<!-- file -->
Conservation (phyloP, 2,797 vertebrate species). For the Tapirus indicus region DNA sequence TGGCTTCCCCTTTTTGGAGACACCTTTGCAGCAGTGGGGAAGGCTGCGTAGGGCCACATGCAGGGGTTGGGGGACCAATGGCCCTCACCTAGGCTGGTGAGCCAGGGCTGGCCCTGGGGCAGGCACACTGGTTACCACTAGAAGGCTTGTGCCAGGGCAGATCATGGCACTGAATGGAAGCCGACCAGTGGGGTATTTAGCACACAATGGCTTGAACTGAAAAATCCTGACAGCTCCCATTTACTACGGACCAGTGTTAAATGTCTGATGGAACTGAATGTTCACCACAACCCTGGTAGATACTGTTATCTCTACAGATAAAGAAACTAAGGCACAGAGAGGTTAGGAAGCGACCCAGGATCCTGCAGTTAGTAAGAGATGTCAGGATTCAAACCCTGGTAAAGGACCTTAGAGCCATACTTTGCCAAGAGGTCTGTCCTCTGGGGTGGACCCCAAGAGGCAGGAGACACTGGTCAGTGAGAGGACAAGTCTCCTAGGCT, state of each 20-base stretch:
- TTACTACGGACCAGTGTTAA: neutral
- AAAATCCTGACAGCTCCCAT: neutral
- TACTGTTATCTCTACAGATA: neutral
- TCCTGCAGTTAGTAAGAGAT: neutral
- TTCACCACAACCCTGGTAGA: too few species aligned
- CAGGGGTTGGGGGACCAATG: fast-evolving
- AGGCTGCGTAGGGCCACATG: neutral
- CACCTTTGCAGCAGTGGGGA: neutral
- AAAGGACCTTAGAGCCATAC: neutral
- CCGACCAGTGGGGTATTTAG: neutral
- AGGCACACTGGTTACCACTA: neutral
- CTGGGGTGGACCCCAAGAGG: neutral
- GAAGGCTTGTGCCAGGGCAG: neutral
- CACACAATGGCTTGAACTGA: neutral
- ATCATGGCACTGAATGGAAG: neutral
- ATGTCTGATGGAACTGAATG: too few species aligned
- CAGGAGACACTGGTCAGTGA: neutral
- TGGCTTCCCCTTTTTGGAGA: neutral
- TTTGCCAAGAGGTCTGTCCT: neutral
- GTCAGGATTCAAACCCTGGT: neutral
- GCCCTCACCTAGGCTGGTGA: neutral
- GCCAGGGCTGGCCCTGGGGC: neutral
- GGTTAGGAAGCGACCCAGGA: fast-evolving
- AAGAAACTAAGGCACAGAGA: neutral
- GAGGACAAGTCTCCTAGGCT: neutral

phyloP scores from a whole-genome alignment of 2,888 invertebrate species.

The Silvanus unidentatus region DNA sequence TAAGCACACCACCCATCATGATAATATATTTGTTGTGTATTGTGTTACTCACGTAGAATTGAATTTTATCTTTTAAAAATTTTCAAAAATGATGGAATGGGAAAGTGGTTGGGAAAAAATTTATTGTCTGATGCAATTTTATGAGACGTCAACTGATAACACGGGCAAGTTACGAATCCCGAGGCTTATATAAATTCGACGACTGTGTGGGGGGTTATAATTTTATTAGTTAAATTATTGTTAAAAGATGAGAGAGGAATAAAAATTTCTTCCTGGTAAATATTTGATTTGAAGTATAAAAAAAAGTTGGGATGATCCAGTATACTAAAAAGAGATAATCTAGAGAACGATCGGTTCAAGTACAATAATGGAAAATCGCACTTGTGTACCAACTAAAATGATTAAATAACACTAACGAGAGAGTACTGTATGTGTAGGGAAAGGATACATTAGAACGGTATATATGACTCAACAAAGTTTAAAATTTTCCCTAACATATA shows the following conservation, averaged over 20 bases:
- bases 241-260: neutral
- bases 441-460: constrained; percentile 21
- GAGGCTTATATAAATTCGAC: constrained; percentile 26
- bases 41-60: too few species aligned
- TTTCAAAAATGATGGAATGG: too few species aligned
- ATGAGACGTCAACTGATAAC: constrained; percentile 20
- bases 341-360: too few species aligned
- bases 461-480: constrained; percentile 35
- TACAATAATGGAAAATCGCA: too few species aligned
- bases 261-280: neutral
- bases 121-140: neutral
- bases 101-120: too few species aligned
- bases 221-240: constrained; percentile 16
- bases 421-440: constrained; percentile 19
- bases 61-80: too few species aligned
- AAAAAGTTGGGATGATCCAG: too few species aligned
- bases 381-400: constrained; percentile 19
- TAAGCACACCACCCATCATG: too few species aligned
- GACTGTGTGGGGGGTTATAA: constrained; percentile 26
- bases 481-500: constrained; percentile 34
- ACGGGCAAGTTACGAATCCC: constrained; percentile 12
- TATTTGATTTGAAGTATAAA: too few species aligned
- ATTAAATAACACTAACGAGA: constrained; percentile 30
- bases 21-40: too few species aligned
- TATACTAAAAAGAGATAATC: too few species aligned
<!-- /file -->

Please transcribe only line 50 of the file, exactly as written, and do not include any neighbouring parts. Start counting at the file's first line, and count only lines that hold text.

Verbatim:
- TATTTGATTTGAAGTATAAA: too few species aligned